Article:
WASHINGTON -- The frenzy to sell more U.S. natural gas overseas has sparked a bitter, unseemly skirmish among Big Business that has such heavyweights as Dow Chemical Co. and GE squaring off over the prospect.
But the feuding over natural gas exports is only the opening act for a much bigger battle over whether the U.S. should start widely selling its oil to foreign customers, upending a decades-old practice of hoarding domestic crude believed to be in short supply.
The struggle is coming soon, driven by a drilling boom in South Texas and North Dakota that has caused U.S. oil production to spike, putting America on track to surpass Saudi Arabia in daily crude harvests by 2020 and prompting predictions the United States will become a net exporter of all energy by 2025.
After decades developing U.S. energy policy against the backdrop of a scarce supply of oil and natural gas, lawmakers are struggling to adjust to the new paradigm.
"We've learned for 40 years to talk about energy security as having stuff here and using it here," noted Michael Levi, a senior fellow at the Council on Foreign Relations. "Sending it somewhere else seems to run against that."
The United States still imports about 40 percent of its crude -- roughly 8.1 million barrels per day last November -- but it has been sending small amounts to Canada for years.
Although oil companies have relatively free rein to sell refined petroleum products outside the United States, a 34-year-old law effectively bars exports of crude as well as other commodities in short supply, including western red cedar and horses (if transported by sea). But the Commerce Department historically has issued waivers for exports to Canada and oil harvested in Alaska's Cook Inlet.
BP recently got approval to send some oil to Canada, according to a source familiar with the permit. A Shell Oil Co. spokesman confirmed it recently won renewal of its Canadian export license. And the government has given Valero permission to move "a limited amount of domestic (oil)" from the Gulf Coast to its Quebec refinery, which is set up to process light, sweet crude normally imported from across the Atlantic, said Bill Day, a spokesman for the San Antonio-based company.
But a growing number of energy experts are warning that the Canadian market isn't big enough to keep light, sweet oil flowing from the Bakken and Eagle Ford formations, especially since most U.S. refiners are designed to handle dense high-sulfur sour crude instead.
That's especially true on the Gulf Coast, where refiners are adapted to the lower-quality heavier crudes from Venezuela, Saudi Arabia, Canada and elsewhere.
Faced with a growing glut of sweet U.S. crude, refiners must make a tough choice: Invest billions in retrofits -- and count on rail and planned pipelines to deliver the product -- or keep focusing on lower-quality imports.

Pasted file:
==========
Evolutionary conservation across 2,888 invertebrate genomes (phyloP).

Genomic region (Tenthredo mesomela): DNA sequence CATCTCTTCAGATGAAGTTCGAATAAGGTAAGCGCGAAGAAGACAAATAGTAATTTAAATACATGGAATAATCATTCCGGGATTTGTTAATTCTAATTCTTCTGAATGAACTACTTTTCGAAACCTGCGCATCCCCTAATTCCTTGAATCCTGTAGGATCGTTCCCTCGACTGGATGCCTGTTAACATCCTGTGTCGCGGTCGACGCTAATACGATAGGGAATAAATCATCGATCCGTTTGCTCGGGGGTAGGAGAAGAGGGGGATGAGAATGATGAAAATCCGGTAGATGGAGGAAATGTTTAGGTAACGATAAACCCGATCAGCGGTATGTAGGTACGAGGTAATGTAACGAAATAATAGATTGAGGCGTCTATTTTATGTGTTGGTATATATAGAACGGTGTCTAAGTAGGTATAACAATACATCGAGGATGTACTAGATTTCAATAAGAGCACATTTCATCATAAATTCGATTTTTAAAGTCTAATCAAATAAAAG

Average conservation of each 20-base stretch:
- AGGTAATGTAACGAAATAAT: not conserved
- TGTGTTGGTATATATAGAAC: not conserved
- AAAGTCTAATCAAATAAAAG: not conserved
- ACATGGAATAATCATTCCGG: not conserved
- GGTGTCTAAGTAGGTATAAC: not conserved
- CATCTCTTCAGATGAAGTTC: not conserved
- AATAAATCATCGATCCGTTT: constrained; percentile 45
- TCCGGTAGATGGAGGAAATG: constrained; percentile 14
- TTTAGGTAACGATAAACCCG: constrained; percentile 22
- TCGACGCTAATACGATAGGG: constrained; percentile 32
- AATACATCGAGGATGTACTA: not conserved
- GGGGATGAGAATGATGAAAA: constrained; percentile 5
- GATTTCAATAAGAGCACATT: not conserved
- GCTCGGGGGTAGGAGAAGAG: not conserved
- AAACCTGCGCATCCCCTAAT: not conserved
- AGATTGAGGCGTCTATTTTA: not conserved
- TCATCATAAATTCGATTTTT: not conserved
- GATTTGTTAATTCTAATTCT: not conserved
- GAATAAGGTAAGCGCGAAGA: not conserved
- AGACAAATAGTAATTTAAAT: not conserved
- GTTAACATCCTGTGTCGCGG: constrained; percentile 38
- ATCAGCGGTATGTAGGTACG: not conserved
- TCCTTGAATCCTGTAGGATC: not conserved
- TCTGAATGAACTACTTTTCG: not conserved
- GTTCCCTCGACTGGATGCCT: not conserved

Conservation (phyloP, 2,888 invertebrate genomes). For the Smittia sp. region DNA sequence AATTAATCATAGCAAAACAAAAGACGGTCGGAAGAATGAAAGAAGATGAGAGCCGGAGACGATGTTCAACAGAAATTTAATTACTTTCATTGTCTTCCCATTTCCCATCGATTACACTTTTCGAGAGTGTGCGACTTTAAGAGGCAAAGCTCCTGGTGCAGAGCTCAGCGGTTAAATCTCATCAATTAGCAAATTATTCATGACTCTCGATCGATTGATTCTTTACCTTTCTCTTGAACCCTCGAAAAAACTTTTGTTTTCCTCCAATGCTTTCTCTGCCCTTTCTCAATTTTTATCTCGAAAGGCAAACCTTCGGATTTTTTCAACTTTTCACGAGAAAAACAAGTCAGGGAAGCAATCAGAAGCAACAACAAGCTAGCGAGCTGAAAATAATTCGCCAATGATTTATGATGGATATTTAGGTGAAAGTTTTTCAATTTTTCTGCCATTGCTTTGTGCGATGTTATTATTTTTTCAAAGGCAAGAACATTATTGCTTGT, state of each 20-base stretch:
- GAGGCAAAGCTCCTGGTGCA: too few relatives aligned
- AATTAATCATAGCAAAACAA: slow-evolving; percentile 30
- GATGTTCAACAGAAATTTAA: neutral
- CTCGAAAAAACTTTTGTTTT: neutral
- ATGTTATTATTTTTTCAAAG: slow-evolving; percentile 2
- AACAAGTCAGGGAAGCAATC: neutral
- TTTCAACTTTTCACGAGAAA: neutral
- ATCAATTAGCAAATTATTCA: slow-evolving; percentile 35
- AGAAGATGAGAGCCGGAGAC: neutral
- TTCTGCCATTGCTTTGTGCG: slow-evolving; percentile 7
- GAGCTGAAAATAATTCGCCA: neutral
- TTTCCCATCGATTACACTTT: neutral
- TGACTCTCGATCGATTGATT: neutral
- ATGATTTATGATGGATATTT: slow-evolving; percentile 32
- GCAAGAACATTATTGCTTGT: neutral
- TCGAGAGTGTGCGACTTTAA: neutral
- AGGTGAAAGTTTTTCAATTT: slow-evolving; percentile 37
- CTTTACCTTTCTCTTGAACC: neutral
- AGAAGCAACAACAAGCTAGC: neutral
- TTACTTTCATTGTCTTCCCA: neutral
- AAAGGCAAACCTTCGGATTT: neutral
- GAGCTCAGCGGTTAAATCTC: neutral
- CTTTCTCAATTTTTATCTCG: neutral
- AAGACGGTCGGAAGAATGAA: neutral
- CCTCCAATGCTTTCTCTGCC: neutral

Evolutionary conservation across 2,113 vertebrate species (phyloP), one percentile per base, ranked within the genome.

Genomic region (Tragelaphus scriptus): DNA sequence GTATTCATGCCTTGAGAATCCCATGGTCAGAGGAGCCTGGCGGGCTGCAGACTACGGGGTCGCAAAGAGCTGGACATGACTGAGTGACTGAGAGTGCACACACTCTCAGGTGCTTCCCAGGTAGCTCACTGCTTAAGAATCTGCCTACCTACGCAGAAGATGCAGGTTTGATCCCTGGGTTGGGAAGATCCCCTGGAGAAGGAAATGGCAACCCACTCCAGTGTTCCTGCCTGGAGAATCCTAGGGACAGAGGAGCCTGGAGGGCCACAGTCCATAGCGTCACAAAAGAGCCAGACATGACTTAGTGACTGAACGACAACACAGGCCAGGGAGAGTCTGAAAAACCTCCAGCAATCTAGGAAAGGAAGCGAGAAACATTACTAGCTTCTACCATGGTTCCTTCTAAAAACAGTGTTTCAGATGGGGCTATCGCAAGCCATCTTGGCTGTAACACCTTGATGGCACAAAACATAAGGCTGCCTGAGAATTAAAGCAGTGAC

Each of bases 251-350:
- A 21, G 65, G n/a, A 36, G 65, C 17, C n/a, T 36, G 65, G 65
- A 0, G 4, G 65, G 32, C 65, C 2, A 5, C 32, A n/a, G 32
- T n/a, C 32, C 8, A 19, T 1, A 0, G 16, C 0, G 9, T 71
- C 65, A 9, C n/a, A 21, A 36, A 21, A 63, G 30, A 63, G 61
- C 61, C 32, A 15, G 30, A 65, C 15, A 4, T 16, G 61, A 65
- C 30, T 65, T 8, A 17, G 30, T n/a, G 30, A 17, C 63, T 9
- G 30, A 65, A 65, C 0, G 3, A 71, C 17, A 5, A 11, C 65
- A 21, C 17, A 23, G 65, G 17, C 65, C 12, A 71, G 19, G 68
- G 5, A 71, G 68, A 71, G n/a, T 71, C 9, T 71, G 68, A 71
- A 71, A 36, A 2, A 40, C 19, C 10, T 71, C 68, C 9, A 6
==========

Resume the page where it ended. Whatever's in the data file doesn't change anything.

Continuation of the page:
Some U.S. refiners already are planning retrofits to handle light domestic oil. For instance, Valero just announced it would add equipment to its Houston refinery so the plant can process more sweet crude from Eagle Ford.
Other refining facilities built years ago to process dense crude have adapted by blending in some low-sulfur tight oil. But there's a limit to how much they can blend, and bigger changes don't happen overnight, noted Erik Milito, upstream director for the American Petroleum Institute.
"We have to make sure we maintain the ability to find a market," Milito said. "If you don't, you're potentially shutting in production and jobs and revenue and energy security."
Maria van der Hoeven, executive director of the International Energy Agency, issued a blunt warning in a Financial Times opinion piece: "Some may see this as a choice between keeping American oil within U.S. borders for reasons of economic security and allowing the U.S. to generate billions of dollars in new export revenues. But market realities suggest a far simpler decision ahead: Either U.S. crude is shipped abroad or it stays in the ground."
That's a hard argument for the Obama administration or any politician to make, especially as long as the U.S. is still importing some foreign oil.
For years, politicians have been espousing "meaningless" slogans like "energy independence," said Guy Caruso, the former administrator of the Energy Information Administration. "Now, they've got to go out and explain why they think we have so much of this stuff we now can export it."
Current EIA administrator Adam Sieminski has been testing the waters, insisting the U.S. would be misguided to reject crude exports "outright." Sieminski told reporters last year that "it might actually be a way to grow the economy, create jobs and ultimately help reduce prices."
Caruso predicts a major oil-industry lobbying push to convince politicians to toss out the crude export ban.
Politicians and the public "still haven't really grasped that different supply environment we're in now," Caruso said. "They still have the opinions that we're in a scarce environment and that demand is rising, whereas it's just the opposite."
Rep. Ed Markey, D-Mass., a critic of exporting the United States' natural gas bounty, already has sounded the alarm. In October, he asked the Commerce Department to give him all crude export applications.
Oil exports also could face fierce opposition from environmentalists concerned about strengthening the U.S. yoke to fossil fuels that produce heat-trapping emissions.
The gas export fight is already the most emotionally charged U.S. energy policy debate in decades. That's because energy is a security issue for the government and a pocketbook issue for consumers, said Kenneth Medlock, director of the Center for Energy Studies at Rice University.
"Name another commodity where the price is on a sign on every corner," he said "(Energy is) on everybody's mind all the time."
By JENNIFER A. DLOUHY